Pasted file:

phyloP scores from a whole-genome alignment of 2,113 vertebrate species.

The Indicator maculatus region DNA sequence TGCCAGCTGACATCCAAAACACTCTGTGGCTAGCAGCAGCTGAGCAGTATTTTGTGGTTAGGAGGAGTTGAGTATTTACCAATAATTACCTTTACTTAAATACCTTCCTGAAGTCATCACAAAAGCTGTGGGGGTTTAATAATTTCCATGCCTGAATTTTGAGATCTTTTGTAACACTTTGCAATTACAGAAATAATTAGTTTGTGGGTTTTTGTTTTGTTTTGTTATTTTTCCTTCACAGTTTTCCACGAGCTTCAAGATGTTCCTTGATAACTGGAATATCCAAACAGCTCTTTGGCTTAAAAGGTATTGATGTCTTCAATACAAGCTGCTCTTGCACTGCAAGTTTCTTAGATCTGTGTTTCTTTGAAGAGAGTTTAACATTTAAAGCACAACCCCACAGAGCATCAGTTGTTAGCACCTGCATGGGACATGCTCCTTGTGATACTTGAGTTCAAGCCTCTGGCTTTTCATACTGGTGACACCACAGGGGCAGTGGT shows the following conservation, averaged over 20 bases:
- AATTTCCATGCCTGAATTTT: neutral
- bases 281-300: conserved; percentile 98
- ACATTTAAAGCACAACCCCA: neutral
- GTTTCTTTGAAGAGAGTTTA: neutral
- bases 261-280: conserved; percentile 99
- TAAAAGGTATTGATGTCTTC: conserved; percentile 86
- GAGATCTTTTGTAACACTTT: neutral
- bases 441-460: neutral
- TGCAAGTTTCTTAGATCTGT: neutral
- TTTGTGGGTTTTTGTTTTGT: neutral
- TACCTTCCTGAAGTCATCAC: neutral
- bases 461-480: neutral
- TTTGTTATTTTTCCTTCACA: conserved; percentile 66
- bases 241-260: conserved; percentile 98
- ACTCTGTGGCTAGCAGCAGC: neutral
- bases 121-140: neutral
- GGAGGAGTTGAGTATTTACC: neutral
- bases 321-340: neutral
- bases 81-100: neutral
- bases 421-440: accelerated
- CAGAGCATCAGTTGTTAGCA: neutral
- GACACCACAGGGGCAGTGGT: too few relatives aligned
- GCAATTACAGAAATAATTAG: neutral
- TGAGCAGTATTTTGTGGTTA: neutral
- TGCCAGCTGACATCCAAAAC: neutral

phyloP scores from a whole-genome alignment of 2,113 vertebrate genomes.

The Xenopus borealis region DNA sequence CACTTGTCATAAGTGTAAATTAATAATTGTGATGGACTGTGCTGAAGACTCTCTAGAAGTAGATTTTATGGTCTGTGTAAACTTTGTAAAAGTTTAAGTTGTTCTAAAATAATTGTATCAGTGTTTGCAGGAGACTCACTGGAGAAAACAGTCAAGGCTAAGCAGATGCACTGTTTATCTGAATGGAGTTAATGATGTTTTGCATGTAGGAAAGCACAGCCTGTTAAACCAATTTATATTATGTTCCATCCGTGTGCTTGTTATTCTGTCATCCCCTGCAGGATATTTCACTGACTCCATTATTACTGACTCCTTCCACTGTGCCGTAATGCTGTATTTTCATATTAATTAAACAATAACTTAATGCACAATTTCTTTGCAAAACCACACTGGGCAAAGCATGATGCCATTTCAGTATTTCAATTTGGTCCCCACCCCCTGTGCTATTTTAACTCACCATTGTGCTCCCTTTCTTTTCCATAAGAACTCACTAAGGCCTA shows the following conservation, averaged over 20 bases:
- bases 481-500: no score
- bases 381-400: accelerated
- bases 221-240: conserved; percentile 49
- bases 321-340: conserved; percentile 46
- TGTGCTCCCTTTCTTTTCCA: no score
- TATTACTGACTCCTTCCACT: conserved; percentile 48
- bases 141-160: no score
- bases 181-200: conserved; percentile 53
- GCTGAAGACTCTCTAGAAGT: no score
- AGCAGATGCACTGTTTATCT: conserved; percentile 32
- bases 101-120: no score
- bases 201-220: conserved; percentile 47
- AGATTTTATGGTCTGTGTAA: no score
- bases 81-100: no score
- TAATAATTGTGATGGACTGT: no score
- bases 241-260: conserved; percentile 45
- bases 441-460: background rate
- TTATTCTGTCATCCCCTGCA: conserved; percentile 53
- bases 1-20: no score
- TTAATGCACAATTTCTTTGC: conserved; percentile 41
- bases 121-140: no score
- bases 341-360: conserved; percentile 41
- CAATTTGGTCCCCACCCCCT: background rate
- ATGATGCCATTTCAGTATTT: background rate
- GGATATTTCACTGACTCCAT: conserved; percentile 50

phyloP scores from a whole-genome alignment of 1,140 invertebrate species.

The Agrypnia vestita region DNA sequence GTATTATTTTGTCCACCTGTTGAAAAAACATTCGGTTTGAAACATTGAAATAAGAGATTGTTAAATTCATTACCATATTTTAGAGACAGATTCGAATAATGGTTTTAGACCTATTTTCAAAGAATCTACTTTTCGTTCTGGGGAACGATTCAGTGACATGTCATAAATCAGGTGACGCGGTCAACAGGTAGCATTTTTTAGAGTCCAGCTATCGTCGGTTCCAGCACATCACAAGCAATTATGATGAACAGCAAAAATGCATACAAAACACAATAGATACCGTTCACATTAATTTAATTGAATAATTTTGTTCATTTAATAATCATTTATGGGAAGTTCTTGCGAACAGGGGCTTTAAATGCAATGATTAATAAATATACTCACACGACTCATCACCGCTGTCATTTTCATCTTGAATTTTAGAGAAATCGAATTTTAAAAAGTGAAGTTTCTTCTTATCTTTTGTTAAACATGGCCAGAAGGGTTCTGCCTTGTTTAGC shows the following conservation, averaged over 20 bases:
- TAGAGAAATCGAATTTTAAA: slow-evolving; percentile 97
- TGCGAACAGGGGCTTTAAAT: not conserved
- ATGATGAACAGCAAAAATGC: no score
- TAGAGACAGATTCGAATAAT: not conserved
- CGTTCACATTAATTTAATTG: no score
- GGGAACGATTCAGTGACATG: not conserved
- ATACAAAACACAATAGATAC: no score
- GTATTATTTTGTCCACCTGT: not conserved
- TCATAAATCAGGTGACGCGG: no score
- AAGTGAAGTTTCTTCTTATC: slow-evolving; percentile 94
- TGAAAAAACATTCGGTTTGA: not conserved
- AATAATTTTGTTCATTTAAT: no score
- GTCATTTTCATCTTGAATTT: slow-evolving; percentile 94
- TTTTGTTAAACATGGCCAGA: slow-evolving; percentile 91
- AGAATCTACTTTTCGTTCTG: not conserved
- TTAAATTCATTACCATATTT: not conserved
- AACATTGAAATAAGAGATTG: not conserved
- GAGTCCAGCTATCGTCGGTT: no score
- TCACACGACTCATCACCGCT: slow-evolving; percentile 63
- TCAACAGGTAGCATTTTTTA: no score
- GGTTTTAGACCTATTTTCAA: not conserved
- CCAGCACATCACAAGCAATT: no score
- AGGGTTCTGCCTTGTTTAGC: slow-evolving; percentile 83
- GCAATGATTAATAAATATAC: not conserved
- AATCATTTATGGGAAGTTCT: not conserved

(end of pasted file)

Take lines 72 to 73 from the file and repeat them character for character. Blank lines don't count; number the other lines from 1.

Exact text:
- TTAAATTCATTACCATATTT: not conserved
- AACATTGAAATAAGAGATTG: not conserved